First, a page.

4. He taught me how to be brave.

When I needed to learn how to swim, he threw me in the pool. When I needed to learn how to ride a bike, he went alongside me and made sure I didn't fall too badly. When I needed to learn how to drive, he was there next to me, making sure I didn't crash.

5. He encourages me to best the best I can be.

My dad sees the best in me, no matter how much I fail. He's always there to support me and turn my failures into successes. He can sit on the phone with me for hours, talking future career stuff and listening to me lay out my future plans and goals. He wants the absolute best for me, and no is never an option, he is always willing to do whatever it takes to get me where I need to be.

6. He gets sentimental way too often, but it's cute.

Whether you're sitting down at the kitchen table, reminiscing about your childhood, or that one song comes on that your dad insists you will dance to together on your wedding day, your dad's emotions often come out in the cutest possible way, forever reminding you how loved you are.


7. He supports you, emotionally and financially.

Need to vent about a guy in your life that isn't treating you well? My dad is there. Need some extra cash to help fund spring break? He's there for that, too.

8. He shows me how I should be treated.

Yes, my dad treats me like a princess, and I don't expect every guy I meet to wait on me hand and foot, but I do expect respect, and that's exactly what my dad showed I deserve. From the way he loves, admires, and respects me, he shows me that there are guys out there who will one day come along and treat me like that. My dad always advises me to not put up with less than I deserve and assures me that the right guy will come along one day.

For these reasons and more, my dad will forever be my No. 1 man. I love you!

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From One Nerd To Another

My contemplation of the complexities between different forms of art.

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Aside from reading Guy Harrison's guide to eliminating scientific ignorance called, "At Least Know This: Essential Science to Enhance Your Life" and, "The Breakthrough: Immunotherapy and the Race to Cure Cancer" by Charles Graeber, an informative and emotional historical account explaining the potential use of our own immune systems to cure cancer, I read articles and worked on my own writing in order to keep learning while enjoying my winter break back in December. I also took a trip to the Guggenheim Museum.


I wish I was artistic. Generally, I walk through museums in awe of what artists can do. The colors and dainty details simultaneously inspire me and remind me of what little talent I posses holding a paintbrush. Walking through the Guggenheim was no exception. Most of the pieces are done by Hilma af Klint, a 20th-century Swedish artist expressing her beliefs and curiosity about the universe through her abstract painting. I was mostly at the exhibit to appease my mom (a K - 8th-grade art teacher), but as we continued to look at each piece and read their descriptions, I slowly began to appreciate them and their underlying meanings.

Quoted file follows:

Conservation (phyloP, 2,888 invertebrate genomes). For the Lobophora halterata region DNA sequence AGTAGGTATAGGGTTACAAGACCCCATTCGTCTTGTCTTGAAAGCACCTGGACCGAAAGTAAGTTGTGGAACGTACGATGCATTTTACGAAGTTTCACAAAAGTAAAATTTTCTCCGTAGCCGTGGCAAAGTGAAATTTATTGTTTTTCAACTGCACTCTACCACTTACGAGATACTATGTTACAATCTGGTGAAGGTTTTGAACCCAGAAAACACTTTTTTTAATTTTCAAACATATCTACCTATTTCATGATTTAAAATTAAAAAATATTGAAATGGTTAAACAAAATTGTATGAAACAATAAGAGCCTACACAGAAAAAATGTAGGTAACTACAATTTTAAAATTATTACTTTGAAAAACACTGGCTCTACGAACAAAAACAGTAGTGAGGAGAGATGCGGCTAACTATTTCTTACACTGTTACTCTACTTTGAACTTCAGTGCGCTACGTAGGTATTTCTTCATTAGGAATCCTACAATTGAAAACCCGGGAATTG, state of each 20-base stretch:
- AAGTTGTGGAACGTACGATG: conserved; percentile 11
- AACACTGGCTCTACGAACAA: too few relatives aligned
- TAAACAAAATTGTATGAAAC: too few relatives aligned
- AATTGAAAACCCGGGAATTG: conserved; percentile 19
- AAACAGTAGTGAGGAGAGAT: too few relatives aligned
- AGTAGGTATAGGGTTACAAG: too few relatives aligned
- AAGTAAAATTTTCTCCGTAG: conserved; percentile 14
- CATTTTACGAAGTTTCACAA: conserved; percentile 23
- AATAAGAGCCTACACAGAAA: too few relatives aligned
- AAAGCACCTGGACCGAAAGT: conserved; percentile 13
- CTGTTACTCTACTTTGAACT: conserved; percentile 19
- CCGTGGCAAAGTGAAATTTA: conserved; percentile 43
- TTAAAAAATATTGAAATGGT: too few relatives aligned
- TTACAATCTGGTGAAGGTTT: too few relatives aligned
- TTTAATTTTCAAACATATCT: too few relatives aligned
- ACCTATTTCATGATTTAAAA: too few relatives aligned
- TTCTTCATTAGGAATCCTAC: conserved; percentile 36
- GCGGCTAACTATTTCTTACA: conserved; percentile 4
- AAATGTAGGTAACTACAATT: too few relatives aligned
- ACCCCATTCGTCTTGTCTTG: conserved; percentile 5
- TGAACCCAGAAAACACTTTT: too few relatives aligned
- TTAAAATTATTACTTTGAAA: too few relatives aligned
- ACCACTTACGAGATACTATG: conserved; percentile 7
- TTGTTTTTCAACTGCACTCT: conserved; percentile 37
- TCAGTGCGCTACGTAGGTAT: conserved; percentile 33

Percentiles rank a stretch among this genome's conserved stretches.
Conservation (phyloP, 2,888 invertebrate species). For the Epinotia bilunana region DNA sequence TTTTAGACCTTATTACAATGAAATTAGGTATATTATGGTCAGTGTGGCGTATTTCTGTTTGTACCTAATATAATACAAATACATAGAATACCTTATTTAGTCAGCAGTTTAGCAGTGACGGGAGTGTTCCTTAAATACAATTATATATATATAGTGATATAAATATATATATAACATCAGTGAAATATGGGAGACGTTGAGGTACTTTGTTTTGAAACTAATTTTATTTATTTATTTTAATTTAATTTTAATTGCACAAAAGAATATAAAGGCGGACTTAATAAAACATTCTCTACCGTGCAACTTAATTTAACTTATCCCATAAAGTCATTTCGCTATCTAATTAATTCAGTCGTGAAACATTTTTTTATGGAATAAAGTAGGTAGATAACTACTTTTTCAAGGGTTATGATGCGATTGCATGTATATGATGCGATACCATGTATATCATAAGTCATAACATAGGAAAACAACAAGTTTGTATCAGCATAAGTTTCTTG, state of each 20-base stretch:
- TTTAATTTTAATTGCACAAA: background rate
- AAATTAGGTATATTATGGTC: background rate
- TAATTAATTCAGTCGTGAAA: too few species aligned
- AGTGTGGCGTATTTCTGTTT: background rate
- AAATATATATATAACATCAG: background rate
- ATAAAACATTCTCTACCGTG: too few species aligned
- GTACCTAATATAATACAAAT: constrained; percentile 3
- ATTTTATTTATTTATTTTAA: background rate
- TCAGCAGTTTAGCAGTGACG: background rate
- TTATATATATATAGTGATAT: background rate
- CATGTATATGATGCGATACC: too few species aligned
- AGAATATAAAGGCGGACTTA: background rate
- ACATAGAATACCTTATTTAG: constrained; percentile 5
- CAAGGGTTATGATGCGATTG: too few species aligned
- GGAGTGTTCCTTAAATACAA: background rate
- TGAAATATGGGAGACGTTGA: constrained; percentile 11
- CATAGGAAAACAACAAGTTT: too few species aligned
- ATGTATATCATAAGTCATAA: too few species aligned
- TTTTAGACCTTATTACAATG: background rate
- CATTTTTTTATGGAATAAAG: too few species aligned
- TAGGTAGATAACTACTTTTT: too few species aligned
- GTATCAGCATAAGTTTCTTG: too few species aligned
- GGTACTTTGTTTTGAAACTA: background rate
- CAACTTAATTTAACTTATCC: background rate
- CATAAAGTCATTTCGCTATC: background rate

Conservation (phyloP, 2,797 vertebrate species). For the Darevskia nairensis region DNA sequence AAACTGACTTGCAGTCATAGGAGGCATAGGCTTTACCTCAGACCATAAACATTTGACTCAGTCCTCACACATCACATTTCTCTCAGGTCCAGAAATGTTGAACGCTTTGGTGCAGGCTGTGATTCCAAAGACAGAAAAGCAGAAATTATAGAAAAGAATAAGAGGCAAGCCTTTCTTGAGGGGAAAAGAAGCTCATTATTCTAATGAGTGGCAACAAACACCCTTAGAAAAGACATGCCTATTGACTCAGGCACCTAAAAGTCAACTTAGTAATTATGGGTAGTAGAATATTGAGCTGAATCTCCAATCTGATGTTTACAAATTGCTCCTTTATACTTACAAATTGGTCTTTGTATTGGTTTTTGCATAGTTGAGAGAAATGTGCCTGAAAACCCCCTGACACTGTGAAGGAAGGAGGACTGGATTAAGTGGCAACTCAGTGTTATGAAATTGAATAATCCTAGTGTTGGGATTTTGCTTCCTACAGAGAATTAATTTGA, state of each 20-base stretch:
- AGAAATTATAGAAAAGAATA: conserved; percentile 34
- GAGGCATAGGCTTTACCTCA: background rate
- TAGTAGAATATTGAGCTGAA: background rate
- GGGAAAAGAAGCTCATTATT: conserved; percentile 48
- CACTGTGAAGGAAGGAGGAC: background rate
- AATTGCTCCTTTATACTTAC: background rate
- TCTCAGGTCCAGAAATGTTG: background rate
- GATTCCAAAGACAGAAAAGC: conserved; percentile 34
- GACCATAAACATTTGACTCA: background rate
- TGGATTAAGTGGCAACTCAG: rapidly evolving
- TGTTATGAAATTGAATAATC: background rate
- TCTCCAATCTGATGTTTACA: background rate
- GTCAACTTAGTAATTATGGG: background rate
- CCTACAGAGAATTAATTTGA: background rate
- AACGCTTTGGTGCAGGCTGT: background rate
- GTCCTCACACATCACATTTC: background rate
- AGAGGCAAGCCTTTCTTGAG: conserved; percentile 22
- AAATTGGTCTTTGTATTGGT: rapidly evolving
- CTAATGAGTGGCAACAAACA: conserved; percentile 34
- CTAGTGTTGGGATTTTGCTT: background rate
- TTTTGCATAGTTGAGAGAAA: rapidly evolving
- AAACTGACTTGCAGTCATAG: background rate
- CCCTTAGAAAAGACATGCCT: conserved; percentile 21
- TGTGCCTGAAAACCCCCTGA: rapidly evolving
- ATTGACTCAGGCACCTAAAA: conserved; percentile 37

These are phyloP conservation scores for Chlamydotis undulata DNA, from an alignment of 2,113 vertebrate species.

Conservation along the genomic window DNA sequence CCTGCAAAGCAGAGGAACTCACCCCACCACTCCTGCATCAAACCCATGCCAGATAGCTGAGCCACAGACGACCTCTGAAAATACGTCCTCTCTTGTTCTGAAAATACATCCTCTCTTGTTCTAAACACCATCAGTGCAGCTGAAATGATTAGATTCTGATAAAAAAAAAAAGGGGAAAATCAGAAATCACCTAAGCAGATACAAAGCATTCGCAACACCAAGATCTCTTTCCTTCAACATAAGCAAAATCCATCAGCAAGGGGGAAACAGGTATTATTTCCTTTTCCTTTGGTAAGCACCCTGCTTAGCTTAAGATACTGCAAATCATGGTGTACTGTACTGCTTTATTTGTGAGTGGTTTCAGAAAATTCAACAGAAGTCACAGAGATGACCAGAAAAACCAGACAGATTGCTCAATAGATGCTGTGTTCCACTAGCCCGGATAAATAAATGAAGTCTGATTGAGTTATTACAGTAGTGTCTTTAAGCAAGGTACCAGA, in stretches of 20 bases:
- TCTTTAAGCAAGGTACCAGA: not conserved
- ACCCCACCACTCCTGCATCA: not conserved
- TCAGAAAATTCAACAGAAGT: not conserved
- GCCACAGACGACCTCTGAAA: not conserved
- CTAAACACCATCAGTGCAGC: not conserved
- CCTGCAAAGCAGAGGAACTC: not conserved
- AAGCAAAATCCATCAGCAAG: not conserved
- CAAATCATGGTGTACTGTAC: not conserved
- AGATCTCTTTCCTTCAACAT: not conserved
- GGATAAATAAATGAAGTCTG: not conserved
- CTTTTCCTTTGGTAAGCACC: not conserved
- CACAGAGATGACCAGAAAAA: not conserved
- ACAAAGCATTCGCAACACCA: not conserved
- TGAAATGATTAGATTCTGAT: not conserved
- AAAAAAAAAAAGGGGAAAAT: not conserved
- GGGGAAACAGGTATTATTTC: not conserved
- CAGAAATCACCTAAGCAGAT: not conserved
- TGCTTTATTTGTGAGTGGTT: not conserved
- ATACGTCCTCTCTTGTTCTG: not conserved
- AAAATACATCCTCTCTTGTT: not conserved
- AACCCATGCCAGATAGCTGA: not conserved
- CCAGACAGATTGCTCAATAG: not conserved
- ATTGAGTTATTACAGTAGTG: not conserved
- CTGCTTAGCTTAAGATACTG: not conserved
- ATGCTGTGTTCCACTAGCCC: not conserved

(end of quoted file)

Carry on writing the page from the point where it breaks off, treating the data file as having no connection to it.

I like writing that integrates symbols, double meanings, and metaphors into its message because I think that the best works of art are the ones that have to be sought after. If the writer simply tells you exactly what they were thinking and how their words should be interpreted, there's no room for imagination. An unpopular opinion in high school was that reading "The Scarlet Letter" by Nathaniel Hawthorne was fun. Well, I thought it was. At the beginning of the book, there's a scene where Hawthorne describes a wild rosebush that sits just outside of the community prison. As you read, you are free to decide whether it's an image of morality, the last taste of freedom and natural beauty for criminals walking toward their doom, or a symbol of the relationship between the Puritans with their prison-like expectations and Hester, the main character, who blossoms into herself throughout the novel. Whichever one you think it is doesn't matter, the point is that the rosebush can symbolize whatever you want it to. It's the same with paintings - they can be interpreted however you want them to be.


As we walked through the building, its spiral design leading us further and further upwards, we were able to catch glimpses of af Klint's life through the strokes of her brush. My favorite of her collections was one titled, "Evolution." As a science nerd myself, the idea that the story of our existence was being incorporated into art intrigued me. One piece represented the eras of geological time through her use of spirals and snails colored abstractly. She clued you into the story she was telling by using different colors and tones to represent different periods. It felt like reading "The Scarlet Letter" and my biology textbook at the same time. Maybe that sounds like the worst thing ever, but to me it was heaven. Art isn't just art and science isn't just science. Aspects of different studies coexist and join together to form something amazing that will speak to even the most untalented patron walking through the museum halls.